After the service I met and married my first wife, but this lady and I stayed in touch through her dissolved marriage, her battle with leukemia, the adoption and birth of my children clear through the recent marriage of my daughter. In the meantime, she decided to leave her ancestral home and ended up taking a professorship at McDaniel College - 15 minutes from where my wife and I have lived for the last 35 years.
We have stayed close, and while certain things never were consummated, we still finish sentences when we talk with one another.
My wife somehow understands this, and knows she is not threatened when I get on my motorcycle and head off to visit a lady from years ago, and will even come along if I promise to take her to dinner and not insist she ride the motorcycle - and so sometimes I take a car.
I’m sure this all means something to someone, or maybe it’s the seed for something. I’ve long since given off any anger, and most of the sadness although that took longer - and we have had the inevitable conversation about what might have happened we might have killed each other) and what fascinating children we’d've had together (which was quite a conversation when I was waiting for the birth of my last daughter.)
We agree we’d've been poorer for not knowing one another - and that we caused each other monumental pain that might have not been necessary - but both of us grew and learned from it, so I guess it was all worth it.
Living almost inside someone else’s skin & mind was a beautiful experience,and althoughI\’m still closer to this lade than to anyone else in the world, it all seems to be right -0 even knowing we’ll never inhabit the same space again, I guess we’re both lucky for having had that experience with each other.
I guess sometimes I talk too damn much.
But that’s how it was - and it was wonderful.
And my first wife still puts up with me.
by Bob on April 8th, 2008 at 4:40 pm
Bob, I don’t know what to say other than, wow.
After forty years, I think I’m beginning to truly understand the connection you just described. And it’s magical.
by Laura on April 8th, 2008 at 4:47 pm
Not everyone has the good fortune to exeprience life with a soulmate. I’m sure there’s someone out there like that for just about all of us, if we have the wit to flow with it when it comes by instead of wondering, questioning, or fearing. I don’t know that the experience is repeatable with someone other than the one who originally was the catalyst for the experience (if you don’t mind a mechanical term for a mystical experience) but no matter what, it does something, opens some ways in the mind, allows one to see colors that are not usually there.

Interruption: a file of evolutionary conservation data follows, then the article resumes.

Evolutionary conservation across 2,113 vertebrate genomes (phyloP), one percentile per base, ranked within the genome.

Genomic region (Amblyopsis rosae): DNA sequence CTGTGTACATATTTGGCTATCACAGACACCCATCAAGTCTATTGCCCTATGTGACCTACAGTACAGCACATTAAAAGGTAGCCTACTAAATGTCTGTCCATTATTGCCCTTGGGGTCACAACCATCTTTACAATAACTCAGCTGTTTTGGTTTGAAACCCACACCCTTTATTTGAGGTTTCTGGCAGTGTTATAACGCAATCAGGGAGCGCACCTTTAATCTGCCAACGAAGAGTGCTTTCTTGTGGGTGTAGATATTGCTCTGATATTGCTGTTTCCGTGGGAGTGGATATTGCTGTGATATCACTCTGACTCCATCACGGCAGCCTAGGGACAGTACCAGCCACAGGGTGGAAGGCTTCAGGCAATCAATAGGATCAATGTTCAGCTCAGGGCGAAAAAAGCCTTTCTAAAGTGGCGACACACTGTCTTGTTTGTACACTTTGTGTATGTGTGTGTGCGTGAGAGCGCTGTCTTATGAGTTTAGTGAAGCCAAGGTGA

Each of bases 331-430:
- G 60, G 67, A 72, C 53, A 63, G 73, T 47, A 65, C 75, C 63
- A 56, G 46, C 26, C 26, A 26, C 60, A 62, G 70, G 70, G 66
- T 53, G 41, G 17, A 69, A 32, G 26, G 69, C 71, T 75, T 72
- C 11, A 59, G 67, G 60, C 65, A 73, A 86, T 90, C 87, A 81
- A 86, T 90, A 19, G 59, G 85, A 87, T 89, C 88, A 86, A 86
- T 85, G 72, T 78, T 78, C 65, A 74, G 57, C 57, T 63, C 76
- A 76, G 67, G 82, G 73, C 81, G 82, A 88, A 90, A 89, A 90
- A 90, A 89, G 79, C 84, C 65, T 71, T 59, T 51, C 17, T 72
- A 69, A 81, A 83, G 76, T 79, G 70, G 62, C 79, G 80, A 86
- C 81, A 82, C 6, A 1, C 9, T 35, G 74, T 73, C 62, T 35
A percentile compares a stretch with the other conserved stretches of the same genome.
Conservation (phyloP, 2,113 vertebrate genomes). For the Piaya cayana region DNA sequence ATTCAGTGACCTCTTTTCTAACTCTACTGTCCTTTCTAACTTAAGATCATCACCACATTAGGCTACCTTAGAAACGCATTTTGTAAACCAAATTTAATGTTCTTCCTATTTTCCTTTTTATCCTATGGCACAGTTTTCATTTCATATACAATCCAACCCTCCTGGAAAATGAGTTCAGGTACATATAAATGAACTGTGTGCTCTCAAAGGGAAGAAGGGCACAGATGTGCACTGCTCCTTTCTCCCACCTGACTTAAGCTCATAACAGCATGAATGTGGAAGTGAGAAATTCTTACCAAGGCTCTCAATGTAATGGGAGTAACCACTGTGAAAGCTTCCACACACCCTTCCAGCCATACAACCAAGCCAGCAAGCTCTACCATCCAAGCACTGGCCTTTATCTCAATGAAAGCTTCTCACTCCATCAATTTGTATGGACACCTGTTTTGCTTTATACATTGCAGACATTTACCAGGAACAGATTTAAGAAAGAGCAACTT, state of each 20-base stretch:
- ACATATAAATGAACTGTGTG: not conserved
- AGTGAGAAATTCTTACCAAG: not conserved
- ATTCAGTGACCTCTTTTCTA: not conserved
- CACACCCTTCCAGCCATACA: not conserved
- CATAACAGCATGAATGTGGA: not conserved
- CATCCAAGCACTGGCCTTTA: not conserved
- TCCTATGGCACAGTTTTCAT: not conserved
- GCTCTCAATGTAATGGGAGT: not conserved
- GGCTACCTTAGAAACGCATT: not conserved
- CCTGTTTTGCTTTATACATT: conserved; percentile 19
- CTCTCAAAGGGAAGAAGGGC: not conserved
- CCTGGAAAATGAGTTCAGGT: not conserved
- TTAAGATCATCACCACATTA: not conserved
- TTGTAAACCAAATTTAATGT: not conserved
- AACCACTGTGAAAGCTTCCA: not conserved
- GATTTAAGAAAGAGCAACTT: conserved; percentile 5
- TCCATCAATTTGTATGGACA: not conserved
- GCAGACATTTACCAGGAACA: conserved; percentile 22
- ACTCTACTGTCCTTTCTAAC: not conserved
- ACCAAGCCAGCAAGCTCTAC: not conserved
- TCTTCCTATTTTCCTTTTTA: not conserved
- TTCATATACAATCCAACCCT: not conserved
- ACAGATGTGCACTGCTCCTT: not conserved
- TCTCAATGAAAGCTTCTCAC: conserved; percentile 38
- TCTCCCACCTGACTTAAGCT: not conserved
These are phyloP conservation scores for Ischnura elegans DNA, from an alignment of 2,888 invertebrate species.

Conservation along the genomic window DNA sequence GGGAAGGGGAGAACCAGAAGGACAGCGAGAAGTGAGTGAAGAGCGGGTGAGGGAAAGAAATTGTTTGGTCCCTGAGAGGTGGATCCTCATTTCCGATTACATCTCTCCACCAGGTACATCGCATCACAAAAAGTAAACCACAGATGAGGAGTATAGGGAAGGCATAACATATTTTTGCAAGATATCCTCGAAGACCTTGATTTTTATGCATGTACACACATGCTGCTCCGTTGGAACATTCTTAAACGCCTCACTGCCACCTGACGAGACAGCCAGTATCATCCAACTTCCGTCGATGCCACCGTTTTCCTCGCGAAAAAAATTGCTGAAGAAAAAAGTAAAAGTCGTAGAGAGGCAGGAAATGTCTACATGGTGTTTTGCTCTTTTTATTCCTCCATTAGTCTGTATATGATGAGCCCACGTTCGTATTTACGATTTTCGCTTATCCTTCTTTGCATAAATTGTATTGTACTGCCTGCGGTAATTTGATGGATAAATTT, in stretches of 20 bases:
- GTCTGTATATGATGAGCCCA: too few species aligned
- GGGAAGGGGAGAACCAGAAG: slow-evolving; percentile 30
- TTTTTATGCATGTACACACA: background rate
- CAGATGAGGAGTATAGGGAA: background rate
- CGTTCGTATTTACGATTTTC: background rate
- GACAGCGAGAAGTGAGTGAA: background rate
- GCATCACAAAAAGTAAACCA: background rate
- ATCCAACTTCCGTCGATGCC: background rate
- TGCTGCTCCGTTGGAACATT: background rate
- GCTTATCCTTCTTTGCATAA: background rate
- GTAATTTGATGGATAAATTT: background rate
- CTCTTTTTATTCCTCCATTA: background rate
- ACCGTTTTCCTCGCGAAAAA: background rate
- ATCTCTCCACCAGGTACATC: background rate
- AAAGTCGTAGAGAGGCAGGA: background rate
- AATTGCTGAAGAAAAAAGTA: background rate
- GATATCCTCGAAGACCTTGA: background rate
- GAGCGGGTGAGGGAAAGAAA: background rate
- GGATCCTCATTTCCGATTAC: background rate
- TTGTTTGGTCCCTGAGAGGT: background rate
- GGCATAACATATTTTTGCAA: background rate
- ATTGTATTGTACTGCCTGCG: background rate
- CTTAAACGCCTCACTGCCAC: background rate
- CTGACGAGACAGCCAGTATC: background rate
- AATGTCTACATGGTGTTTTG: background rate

For all the sadness that resulted, I’d never wish not to have had that timewith that particular person.
by Bob on April 8th, 2008 at 5:24 pm
Oh, one more small point or two.
I’ve been married just over 40 years.
The lady I mention I have known for almost 50 years.
by Bob on April 8th, 2008 at 9:01 pm
JennieB, okay, I said DESCRIBE! You left us with no description of travel companion!
He was a 23-year-old Swedish stripper, Laura. What more can I say?
Oh yes, I was 29 at the time. Married but without children. He asked me how old my husband was, and when I told him 30, he suggested that maybe I should try a younger man. I was flattered, but I pretended I didn’t understand what he meant. To be brutally honest, I thought I might have misunderstood. Or not really, but it seemed safer to think I might have misunderstood. He was a nice kid. I don’t regret it at all.
by JennieB on April 8th, 2008 at 10:14 pm
by J.D. Rhoades on April 9th, 2008 at 7:34 am
Oh no, Dusty…no, no, no.
Writers can not give one word answers.
And JennieB, much better!
by Laura on April 9th, 2008 at 7:39 am
JennieB, that was you??? Since being an engineer is boring, I tend to lie about my profession. For fun, of course.
Now I pretend to own the airline that I’m flying on.
by Will Bereswill on April 9th, 2008 at 9:27 am
I’m glad others answered a day late - I was unwell yesterday.
I know I’ve met a few couples like you described, Laura, but they’ve become more indistinct as time goes on.
However, there have been two men, at different times and places, both from Texas, who were unforgettable. One was a naturalist at the Dallas Natural History Museum, who was smart, sweet, and fascinating, and sadly, died much too soon, and the other is a cowboy who had an amazing dog and an impressive human brain and personality (and a great set of legs) that was cleverly hiding behind a sweet, “aw, shucks” manner. If I hadn’t been committed to who I’m with (and he hadn’t been married), well, that guy could have gotten me to run off to Texas with him with very little effort. Yep, they were … special.
by Kate Hathway on April 9th, 2008 at 10:08 am
One day, back in 1986, I was crossing over to Jersey on the ferry, and as we pulled out, there was another ferry pulling in, and on it there was a girl waiting to get off. A white dress she had on. She was carrying a white parasol. I only saw her for one second. She didn’t see me at all, but I’ll bet a month hasn’t gone by since that I haven’t thought of that girl.
Oh no, wait, that was Bernstein from Citizen Kane…
by JDRhoades on April 9th, 2008 at 11:56 am
LOL, Will! LOL!
Kate, a smart and sweet cowboy with an “aw shucks” manner???? You’ve SO got a character for a novel with that one! And I’ll buy the first copy!
Dusty, I’m shaking my head at you and planning the first conference I actually meet you at. Because I know I can get this story out of you with the help of some bottled friends.
by Laura on April 9th, 2008 at 3:56 pm
That was me, Will! Had I but known…
by JennieB on April 9th, 2008 at 5:37 pm
I don’t remember, Jennie, did I use the. “I’m just a Sexy Swedish Cake of Beef!” line?
by Will Bereswill on April 9th, 2008 at 7:07 pm